In registering the trademark last July, Zynga claims under penalty of perjury that it has "belief no other person, firm, corporation or association has the right to use the mark in commerce, either in the identical form thereof or in such near resemblance thereto as to be likely ... to cause confusion, or to cause mistake, or to deceive." It's on this stipulation which Digital Chocolate hinges its lawsuit, and the company has proof that Zynga knew about DC's version of Mafia Wars.%Gallery-100583% A letter from Zynga's legal representation to DC's in early May 2009 spells out that Zynga "does not claim 'Mafia Wars' as a trademark. Zynga uses the term 'Mafia Wars' to describe the genre of Zynga's game Mafia Wars from Zynga or Zynga Mafia Wars. Zynga disclaims any trademark rights in the term 'Mafia Wars' in connection with its game." Two months later, Zynga applied to the US Patent and Trademark Office to officially trademark the term "Mafia Wars" with regards to "downloadable computer game software for use on wireless devices and computers."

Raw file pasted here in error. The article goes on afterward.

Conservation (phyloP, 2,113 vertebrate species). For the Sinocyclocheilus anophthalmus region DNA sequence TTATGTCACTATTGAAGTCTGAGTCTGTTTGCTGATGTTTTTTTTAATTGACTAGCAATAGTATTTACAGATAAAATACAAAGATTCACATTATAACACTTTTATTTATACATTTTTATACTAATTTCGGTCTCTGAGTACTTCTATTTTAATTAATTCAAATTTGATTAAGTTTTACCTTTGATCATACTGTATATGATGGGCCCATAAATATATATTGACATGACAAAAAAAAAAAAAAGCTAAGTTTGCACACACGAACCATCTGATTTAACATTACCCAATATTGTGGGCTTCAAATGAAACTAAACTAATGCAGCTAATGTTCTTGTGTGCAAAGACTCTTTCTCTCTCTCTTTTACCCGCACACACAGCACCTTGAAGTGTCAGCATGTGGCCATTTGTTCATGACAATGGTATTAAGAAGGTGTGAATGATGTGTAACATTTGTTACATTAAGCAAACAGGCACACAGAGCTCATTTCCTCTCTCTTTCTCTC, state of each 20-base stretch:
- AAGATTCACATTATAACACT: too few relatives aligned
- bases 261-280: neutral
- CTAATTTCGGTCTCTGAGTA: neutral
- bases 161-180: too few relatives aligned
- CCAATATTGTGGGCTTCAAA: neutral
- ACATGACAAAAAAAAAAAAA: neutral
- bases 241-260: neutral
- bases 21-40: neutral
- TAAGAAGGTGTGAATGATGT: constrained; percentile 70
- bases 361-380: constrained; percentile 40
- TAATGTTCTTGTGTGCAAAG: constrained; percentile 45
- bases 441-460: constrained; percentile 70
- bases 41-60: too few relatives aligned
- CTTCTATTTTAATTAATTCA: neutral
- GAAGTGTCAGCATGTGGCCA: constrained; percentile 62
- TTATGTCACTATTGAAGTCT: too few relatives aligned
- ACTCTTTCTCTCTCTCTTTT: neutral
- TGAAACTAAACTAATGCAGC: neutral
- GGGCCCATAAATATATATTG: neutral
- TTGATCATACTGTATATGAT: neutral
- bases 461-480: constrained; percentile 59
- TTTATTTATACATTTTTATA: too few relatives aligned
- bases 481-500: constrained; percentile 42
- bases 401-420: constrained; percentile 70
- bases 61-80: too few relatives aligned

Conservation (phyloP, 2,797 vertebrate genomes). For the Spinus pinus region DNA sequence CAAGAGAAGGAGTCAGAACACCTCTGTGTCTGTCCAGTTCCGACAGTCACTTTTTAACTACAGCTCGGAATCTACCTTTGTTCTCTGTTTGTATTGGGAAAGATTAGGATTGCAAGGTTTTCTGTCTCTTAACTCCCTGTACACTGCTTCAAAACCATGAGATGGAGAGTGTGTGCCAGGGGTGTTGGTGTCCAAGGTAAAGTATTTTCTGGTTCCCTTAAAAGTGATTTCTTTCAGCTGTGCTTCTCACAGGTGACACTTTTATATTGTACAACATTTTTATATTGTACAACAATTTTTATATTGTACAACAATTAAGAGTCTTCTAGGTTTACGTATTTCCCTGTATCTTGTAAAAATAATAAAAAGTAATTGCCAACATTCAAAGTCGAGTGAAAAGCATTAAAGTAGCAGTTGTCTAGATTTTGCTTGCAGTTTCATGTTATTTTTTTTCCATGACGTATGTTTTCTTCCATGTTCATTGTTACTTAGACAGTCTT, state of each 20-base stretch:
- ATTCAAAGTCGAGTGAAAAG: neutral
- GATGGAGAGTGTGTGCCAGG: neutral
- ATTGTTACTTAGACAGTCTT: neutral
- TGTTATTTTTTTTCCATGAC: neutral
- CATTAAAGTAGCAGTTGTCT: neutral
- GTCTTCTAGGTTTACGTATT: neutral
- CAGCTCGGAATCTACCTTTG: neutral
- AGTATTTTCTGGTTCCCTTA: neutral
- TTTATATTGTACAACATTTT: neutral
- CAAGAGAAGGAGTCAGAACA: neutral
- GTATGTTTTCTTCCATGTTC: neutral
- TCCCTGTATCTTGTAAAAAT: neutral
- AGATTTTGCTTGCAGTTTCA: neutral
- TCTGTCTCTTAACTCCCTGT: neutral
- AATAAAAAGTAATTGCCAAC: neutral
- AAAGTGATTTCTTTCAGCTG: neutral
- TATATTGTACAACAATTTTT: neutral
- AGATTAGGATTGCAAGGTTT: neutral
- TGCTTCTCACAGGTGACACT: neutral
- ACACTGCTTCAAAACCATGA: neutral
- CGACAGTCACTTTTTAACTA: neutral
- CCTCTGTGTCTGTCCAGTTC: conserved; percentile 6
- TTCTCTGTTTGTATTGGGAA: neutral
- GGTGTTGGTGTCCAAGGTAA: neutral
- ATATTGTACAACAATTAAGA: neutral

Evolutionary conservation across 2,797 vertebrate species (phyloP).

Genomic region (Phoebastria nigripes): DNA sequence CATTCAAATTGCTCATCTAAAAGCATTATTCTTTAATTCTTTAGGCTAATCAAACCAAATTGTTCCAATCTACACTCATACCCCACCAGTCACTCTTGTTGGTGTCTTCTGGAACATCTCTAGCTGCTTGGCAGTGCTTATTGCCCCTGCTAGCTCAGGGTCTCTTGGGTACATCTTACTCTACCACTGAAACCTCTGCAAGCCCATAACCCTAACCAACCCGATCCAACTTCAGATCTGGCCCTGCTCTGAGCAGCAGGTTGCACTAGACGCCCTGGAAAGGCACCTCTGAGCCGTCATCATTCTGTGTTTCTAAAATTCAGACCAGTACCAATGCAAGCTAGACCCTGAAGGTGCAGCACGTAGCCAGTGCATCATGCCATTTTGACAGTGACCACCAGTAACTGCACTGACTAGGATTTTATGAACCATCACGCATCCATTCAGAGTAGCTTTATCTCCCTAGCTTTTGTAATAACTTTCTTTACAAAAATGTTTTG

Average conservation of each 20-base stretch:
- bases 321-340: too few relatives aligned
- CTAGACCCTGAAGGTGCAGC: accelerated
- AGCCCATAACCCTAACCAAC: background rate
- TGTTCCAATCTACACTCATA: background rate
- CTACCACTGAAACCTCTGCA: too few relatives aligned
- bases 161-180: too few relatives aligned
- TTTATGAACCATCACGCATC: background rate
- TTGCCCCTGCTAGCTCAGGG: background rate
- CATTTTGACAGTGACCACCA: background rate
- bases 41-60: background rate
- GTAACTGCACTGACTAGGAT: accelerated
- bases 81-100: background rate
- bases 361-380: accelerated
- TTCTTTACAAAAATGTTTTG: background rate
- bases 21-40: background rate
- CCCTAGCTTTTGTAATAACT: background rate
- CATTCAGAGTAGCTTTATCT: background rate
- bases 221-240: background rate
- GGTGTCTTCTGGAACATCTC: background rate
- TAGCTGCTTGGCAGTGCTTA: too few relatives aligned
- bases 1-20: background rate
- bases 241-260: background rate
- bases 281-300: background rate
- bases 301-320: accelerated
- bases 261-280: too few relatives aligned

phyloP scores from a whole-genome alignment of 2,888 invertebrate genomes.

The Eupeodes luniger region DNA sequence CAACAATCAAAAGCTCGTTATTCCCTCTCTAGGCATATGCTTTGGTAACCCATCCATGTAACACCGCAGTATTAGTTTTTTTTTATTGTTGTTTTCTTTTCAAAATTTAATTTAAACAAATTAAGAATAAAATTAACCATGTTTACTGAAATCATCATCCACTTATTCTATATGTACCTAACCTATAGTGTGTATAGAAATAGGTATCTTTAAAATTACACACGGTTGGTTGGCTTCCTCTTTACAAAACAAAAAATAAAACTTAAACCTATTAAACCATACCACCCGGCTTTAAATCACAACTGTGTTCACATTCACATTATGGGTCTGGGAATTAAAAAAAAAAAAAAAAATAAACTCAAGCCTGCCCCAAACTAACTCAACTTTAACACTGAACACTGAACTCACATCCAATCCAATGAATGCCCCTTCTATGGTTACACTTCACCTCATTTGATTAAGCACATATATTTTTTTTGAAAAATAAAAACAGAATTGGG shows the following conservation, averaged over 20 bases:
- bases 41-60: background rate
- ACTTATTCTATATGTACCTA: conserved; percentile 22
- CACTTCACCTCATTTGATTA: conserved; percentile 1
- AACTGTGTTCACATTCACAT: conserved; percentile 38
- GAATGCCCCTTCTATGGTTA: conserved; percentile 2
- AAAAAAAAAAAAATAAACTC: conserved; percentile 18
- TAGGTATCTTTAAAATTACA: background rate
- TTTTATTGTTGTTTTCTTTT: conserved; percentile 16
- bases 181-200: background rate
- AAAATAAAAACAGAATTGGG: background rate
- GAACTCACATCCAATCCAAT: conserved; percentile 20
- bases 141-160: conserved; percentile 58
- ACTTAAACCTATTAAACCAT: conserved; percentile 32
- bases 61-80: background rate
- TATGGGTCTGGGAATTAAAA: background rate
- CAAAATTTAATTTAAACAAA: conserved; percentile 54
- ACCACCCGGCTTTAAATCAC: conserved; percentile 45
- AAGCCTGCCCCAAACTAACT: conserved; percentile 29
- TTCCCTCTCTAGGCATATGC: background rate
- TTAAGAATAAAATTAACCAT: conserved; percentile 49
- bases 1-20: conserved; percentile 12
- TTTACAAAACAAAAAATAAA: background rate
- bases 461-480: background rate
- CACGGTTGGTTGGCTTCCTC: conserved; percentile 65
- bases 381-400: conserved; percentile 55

Zynga is also being accused of "cybersquatting" on the URL "MafiaWars.com," and potentially causing "irreparable injury to Digital Chocolate and its business, reputation, and trademarks." Among the many reparations being sought, DC starts with a biggie: "any and all profits earned" from the Mafia Wars name by Zynga. And it gets weird pretty quick, with DC asking for "all containers, labels, signs, prints, packages, wrappers, receptacles, advertising, promotional materials, and the like in its possession, custody, or control break the 'Mafia Wars' mark" (hopefully DC has an empty airport hangar at the ready). That's in addition to the many millions of dollars being asked for "corrective advertising" (double what has already been spent on advertising for Zynga's game).
It's not yet known if Zynga will countersue or what its defense will be, but the company told us yesterday it will defend itself "vigorously" and sees the suit as "opportunistic."